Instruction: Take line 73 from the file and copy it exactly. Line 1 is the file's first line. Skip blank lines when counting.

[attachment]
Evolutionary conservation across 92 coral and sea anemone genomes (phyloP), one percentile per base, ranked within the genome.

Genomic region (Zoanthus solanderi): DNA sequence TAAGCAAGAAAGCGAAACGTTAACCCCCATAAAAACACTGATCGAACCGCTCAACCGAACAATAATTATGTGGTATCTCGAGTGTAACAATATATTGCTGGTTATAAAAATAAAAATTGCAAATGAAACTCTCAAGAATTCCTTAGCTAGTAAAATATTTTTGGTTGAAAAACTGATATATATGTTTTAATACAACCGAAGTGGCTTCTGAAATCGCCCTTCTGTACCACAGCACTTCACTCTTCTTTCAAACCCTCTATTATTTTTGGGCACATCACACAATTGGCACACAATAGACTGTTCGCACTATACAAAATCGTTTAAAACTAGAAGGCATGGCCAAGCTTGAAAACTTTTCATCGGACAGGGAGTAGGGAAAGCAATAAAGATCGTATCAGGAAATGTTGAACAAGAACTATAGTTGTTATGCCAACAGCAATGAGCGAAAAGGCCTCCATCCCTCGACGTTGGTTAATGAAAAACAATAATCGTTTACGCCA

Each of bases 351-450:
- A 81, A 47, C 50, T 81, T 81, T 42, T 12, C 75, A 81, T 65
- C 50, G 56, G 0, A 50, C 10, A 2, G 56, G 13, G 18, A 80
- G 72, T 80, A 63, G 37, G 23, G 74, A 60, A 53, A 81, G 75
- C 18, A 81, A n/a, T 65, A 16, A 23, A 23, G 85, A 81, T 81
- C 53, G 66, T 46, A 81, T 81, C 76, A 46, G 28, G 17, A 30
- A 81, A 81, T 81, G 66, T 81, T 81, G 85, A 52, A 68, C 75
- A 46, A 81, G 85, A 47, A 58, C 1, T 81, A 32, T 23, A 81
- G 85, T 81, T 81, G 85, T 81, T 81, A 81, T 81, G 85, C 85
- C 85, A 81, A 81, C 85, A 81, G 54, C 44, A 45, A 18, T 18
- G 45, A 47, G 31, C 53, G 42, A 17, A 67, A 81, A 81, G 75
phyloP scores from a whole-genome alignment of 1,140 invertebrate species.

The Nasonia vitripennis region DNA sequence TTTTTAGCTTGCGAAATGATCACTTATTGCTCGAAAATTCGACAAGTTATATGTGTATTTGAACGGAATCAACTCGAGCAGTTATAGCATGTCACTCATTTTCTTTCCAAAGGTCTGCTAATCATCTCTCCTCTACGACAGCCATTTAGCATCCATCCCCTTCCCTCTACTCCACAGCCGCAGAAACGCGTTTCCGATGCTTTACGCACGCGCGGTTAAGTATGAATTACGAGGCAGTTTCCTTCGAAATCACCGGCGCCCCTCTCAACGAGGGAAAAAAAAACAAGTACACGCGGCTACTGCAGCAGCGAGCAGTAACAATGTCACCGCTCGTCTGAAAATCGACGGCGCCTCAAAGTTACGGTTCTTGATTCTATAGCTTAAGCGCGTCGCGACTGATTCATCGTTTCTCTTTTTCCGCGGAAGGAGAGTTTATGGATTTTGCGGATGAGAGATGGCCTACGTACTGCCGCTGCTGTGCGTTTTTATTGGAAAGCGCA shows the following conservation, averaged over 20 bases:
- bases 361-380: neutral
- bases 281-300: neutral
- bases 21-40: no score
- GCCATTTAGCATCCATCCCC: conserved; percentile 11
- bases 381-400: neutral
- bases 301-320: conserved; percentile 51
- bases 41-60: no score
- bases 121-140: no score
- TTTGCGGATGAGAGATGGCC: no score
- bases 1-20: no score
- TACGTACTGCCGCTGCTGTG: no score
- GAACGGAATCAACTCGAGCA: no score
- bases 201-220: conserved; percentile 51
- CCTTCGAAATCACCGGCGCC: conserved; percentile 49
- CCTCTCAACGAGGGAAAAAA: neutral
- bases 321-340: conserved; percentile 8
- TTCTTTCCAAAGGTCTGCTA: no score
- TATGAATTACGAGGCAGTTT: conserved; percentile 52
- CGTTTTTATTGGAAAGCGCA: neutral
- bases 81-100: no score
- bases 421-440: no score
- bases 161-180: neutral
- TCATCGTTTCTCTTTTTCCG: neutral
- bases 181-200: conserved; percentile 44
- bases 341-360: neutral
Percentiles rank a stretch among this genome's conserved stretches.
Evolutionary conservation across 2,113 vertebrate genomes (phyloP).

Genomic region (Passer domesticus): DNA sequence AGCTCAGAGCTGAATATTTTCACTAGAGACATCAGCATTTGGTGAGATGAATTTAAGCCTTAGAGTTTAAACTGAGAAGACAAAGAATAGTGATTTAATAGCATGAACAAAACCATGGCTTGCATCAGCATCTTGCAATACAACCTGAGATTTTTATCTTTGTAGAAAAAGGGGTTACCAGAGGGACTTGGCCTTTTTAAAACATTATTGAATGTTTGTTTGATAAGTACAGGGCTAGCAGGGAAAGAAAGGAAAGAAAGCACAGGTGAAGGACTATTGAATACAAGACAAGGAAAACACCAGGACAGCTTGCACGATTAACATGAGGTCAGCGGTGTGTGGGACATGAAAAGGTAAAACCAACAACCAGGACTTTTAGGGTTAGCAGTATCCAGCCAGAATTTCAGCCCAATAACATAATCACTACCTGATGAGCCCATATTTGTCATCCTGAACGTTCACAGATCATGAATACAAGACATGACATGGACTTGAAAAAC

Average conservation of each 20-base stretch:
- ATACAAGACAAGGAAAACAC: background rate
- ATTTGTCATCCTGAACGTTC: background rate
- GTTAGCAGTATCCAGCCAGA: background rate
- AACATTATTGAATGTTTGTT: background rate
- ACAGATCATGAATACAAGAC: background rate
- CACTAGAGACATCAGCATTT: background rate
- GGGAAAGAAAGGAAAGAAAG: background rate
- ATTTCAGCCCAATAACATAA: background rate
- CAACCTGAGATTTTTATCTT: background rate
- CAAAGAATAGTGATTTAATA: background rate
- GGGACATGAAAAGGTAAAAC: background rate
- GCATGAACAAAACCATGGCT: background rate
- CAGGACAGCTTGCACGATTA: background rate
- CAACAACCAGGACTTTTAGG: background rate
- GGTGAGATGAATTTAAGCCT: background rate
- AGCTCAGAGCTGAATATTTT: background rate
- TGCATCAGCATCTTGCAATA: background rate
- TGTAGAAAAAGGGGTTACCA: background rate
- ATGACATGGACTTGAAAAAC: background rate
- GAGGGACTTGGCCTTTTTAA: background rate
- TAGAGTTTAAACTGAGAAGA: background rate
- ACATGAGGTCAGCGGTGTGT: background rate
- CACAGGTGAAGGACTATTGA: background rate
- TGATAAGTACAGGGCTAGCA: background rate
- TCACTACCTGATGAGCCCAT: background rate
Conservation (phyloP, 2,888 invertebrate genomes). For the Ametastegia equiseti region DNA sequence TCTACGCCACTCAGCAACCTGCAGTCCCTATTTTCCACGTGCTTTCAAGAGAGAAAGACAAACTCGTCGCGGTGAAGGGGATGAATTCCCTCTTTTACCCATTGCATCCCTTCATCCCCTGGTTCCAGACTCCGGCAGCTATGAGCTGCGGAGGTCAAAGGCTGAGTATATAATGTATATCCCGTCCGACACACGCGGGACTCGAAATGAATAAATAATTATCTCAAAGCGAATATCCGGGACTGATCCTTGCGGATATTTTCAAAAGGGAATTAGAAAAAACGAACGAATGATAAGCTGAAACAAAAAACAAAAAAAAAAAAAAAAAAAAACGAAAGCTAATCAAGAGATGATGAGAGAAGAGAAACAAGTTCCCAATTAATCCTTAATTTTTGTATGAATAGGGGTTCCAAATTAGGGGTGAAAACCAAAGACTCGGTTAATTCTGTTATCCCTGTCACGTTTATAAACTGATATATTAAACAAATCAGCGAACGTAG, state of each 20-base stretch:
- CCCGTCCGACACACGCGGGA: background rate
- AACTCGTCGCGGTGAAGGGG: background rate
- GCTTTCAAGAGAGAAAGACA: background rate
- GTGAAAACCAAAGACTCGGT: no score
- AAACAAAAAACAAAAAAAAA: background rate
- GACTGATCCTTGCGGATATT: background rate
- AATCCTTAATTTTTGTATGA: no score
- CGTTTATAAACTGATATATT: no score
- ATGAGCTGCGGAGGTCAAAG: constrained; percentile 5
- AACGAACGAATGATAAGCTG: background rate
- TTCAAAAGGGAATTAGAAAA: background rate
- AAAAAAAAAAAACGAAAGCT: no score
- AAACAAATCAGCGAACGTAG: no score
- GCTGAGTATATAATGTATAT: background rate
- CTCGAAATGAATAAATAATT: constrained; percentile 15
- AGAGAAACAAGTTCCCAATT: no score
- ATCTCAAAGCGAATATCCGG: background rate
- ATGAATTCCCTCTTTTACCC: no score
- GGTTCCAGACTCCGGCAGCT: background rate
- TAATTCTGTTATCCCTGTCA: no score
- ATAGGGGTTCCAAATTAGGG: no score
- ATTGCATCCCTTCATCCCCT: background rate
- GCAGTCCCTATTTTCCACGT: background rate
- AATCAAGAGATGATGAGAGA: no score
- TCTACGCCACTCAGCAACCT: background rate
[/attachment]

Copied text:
- GCTTTCAAGAGAGAAAGACA: background rate